Democratic presidential front-runner Hillary Clinton may have pretty much declared herself the party's nominee Thursday, but Vermont Sen. Bernie Sanders' campaign isn't ready to give up just yet.
The former secretary of state told CNN's Chris Cuomo during an interview Wednesday that she "will be the nominee of my party."
"That is already done, in effect," Clinton said. "There is no way that I won't be."
But Sanders' spokesman Michael Briggs predictably disagreed with Clinton, citing Sanders' recent primary victories in Indiana, Oregon and West Virginia.
"We expect voters in the remaining eight contests will also disagree," Briggs said in a statement Thursday evening. "And with almost every national and state poll showing Sen. Sanders doing much, much better than Secretary Clinton against Donald Trump, it is clear that millions of Americans have growing doubts about the Clinton campaign."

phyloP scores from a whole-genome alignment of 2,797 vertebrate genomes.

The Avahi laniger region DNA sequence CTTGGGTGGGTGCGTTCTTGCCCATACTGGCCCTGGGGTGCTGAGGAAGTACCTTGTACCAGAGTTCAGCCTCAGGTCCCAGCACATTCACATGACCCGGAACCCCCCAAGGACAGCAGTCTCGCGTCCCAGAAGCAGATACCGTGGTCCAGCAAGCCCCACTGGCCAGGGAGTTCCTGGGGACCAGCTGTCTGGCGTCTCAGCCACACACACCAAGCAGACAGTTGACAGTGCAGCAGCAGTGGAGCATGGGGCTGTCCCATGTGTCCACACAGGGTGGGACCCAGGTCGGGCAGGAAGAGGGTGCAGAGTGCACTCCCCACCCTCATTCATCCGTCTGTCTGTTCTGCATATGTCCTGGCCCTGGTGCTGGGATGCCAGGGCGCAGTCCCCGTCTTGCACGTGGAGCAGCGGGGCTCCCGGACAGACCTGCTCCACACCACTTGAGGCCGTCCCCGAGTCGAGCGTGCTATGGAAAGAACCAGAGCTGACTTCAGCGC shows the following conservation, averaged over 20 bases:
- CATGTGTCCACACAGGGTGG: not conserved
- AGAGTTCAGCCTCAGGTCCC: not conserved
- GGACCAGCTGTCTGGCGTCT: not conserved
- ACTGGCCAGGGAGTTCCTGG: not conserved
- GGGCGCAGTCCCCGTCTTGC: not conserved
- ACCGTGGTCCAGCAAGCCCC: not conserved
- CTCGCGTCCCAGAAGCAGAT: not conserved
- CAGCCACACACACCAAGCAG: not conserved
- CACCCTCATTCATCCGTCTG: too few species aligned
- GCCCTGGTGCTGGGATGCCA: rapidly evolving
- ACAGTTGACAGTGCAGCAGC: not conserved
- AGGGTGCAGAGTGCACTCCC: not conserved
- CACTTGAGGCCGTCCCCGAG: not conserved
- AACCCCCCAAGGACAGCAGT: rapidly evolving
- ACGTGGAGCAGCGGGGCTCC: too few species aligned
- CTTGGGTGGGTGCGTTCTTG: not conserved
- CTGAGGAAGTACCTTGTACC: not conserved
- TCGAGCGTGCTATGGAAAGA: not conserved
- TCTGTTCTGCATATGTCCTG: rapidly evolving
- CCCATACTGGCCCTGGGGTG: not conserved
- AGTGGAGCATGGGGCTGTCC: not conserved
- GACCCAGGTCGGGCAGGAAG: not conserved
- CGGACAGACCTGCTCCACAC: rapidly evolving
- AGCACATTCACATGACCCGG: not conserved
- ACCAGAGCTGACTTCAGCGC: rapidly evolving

Polling data shows Briggs isn't wrong when it comes to a matchup between either of the Democratic candidates and presumptive Republican nominee Donald Trump.
But despite how the Democratic presidential candidates fare against Trump, Clinton has already garnered so many more delegates and superdelegates than Sanders that CNN reported there was no way Sanders could catch up to her even if the rules pertaining to superdelegates were changed. However, Clinton is only polling 5.8 percent higher than Sanders nationally.
Sanders has said that he will stay in the Democratic presidential primary race until June 14, the date of the final primary.
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